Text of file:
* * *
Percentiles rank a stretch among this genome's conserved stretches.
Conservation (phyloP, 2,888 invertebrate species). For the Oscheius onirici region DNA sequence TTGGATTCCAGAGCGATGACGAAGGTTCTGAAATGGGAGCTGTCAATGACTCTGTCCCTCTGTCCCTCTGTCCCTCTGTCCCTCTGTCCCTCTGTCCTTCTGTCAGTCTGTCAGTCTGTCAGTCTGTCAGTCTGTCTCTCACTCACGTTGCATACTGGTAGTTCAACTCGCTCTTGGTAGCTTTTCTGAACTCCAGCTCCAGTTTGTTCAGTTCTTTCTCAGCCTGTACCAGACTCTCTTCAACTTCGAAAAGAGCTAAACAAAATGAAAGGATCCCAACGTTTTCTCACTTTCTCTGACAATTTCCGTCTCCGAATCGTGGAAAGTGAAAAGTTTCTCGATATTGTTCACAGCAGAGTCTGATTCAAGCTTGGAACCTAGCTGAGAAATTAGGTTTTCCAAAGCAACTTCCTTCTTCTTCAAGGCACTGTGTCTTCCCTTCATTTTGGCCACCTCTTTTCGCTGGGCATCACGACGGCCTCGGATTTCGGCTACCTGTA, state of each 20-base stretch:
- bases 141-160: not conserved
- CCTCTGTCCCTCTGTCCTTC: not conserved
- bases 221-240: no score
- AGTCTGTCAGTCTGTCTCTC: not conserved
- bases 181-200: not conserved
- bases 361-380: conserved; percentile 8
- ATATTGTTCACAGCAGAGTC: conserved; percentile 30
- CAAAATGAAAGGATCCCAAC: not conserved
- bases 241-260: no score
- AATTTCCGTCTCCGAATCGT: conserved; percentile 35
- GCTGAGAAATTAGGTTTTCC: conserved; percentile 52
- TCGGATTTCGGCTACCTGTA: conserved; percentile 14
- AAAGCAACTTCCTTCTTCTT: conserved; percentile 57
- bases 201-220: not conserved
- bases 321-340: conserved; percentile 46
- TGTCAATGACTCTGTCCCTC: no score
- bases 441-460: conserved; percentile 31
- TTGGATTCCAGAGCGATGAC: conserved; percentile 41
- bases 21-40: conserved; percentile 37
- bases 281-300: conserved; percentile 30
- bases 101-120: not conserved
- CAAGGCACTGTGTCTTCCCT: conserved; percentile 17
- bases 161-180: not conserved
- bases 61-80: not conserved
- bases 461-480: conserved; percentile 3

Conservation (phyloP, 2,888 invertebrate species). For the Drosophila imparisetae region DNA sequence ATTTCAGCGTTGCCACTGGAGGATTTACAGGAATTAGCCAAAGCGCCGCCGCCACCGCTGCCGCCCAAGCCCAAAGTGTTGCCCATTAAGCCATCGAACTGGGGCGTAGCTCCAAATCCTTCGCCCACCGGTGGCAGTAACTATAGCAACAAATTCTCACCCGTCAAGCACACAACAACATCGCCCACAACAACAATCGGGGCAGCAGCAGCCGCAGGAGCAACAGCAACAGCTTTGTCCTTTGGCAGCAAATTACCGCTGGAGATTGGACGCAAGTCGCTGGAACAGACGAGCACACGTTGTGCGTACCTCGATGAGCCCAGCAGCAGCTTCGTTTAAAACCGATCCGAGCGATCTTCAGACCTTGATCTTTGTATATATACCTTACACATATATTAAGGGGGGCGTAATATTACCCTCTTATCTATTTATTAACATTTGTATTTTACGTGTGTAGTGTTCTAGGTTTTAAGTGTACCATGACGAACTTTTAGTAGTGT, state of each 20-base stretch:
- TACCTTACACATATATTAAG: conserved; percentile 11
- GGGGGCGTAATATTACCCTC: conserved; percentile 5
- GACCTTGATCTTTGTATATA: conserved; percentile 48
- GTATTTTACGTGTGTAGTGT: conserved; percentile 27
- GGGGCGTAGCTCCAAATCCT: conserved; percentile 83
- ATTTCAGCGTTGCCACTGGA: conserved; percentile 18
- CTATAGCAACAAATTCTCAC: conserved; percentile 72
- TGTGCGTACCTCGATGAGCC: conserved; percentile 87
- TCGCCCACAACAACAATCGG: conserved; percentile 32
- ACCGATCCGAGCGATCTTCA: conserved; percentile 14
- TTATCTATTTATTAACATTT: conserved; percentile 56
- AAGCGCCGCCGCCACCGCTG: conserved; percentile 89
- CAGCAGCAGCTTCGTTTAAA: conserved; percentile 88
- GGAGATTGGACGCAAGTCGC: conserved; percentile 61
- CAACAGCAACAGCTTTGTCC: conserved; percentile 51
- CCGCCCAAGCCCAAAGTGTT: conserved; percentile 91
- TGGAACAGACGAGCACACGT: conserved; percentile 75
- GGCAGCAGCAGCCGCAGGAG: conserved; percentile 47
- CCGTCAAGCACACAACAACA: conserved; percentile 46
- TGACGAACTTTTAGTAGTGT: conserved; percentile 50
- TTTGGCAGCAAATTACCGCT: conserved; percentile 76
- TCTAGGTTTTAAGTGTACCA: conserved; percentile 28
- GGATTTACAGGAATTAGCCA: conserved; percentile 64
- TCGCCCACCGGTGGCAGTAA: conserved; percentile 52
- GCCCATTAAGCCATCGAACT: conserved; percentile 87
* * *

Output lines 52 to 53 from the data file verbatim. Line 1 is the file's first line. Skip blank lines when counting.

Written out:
- TCGCCCACCGGTGGCAGTAA: conserved; percentile 52
- GCCCATTAAGCCATCGAACT: conserved; percentile 87